Like fellow blogger Alberto Mingardi, I appreciate Jeffrey Tucker’s writings on the “marvels of a free market economy.” The other person I would put in the same category is Don Boudreaux over at CafeHayek. And another blogger who contributed mightily to that genre but who seems to have abandoned it is Brad DeLong. Indeed, I use his NBER study Cornucopia in an Executive MBA class that I teach.

Partly because of Tucker and Boudreaux, partly based on my own optimistic attitude, and partly based on my own experience, I also appreciate, and like writing about, the wonders of economic freedom.

There are so many margins on which so many products and services are improving. As Don Boudreaux likes to point out, although each one of these improvements is small, when you put them all together they are a huge improvement. And, of course, the main reason for these improvements is the pursuit of profits in a somewhat-free market. In the first day of every class I teach, I hand out my Ten Pillars of Economic Wisdom. Pillar #2 is that incentives matter. Pillar #10 is that competition is a hardy weed, not a delicate flower. Those two go together in this context. As Schumpeter pointed out so eloquently in Capitalism, Socialism, and Democracy:

But in capitalist reality as distinguished from its textbook picture, it is not that kind of competition [price competition] which counts but the competition from the new commodity, the new technology, the new source of supply, the new type of organization (the largest-scale unit of control for instance)-competition which commands a decisive cost or quality advantage and which strikes not at the margins of the profits and the outputs of the existing firms but at their foundations and their very lives. This kind of competition is as much more effective than the other as a bombardment is in comparison with forcing a door, and so much more important that it becomes a matter of comparative indifference whether competition in the ordinary sense functions more or less promptly; the powerful lever that in the long run expands output and brings down prices is in any case made of other stuff.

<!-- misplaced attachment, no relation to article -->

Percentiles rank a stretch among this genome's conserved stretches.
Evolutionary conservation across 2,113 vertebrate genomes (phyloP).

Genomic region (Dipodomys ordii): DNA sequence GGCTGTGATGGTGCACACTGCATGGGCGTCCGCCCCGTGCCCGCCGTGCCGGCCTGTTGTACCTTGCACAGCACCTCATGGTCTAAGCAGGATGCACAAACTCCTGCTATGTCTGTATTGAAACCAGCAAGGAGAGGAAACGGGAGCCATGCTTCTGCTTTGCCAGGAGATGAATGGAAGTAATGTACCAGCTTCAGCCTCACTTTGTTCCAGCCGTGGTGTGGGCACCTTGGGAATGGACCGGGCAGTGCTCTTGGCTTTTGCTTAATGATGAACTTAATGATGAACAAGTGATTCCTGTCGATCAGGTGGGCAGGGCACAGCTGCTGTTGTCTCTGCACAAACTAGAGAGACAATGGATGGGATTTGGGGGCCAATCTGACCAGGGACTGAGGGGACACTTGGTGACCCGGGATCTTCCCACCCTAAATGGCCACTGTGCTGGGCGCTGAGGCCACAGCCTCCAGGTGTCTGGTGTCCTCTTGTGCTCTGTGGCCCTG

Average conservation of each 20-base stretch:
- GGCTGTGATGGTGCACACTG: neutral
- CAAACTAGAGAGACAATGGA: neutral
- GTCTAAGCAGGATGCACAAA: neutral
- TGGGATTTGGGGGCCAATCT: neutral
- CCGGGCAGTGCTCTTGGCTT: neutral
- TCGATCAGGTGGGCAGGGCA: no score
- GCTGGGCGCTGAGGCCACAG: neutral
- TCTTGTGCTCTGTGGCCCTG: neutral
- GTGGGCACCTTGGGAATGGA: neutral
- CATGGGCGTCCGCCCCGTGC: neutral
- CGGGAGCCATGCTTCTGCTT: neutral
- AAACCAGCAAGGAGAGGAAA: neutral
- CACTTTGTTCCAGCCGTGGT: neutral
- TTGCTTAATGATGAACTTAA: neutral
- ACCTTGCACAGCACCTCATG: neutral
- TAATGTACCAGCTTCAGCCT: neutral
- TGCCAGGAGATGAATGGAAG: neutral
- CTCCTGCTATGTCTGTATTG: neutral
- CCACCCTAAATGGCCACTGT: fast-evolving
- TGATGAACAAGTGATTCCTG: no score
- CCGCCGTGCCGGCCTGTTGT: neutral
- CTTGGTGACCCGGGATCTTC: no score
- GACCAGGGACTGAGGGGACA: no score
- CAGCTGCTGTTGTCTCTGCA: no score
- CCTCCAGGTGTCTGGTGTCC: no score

So, for example, the big competitor to the horse-drawn buggy was not a lower-price horse-drawn buggy; it was the automobile. The big competitor to mail was the fax. The big competitor to the fax was e-mail.

And those are big changes. There are also little changes that matter. I travel a lot and stay in hotels a lot. Almost every hotel I stay in now has a bowed-out shower curtain rod. That’s a small improvement that makes a shower much easier. I also watch TV a lot: public policy programs, sports, The Good Wife, and some comedy shows. There was always a tradeoff between watching the show completely and doing chores such as putting the dishes in the sink and dishwasher, feeding our demanding cats, and cleaning the cat box after one cat in particular left a smelly deposit. In the “old days,” we could tape the show on the VCR. But then you had to wait until the tape was done before watching. Now we can just pause and clean the kitty litter. Normally, we catch up before the show’s end by fast-forwarding through the commercials.

Or think about paying bills. I bought a couple of hundred stamps at Costco early last year. I still have most of them left. This year I switched most of my bill paying over to the Internet. One advantage is that I can time payments with pinpoint accuracy so that when I know a check will be deposited to my account on x date, I can, on day x+1, pay a bill that’s due.

And who really thinks that those little changes on all those margins show up in GDP? Most of them probably don’t.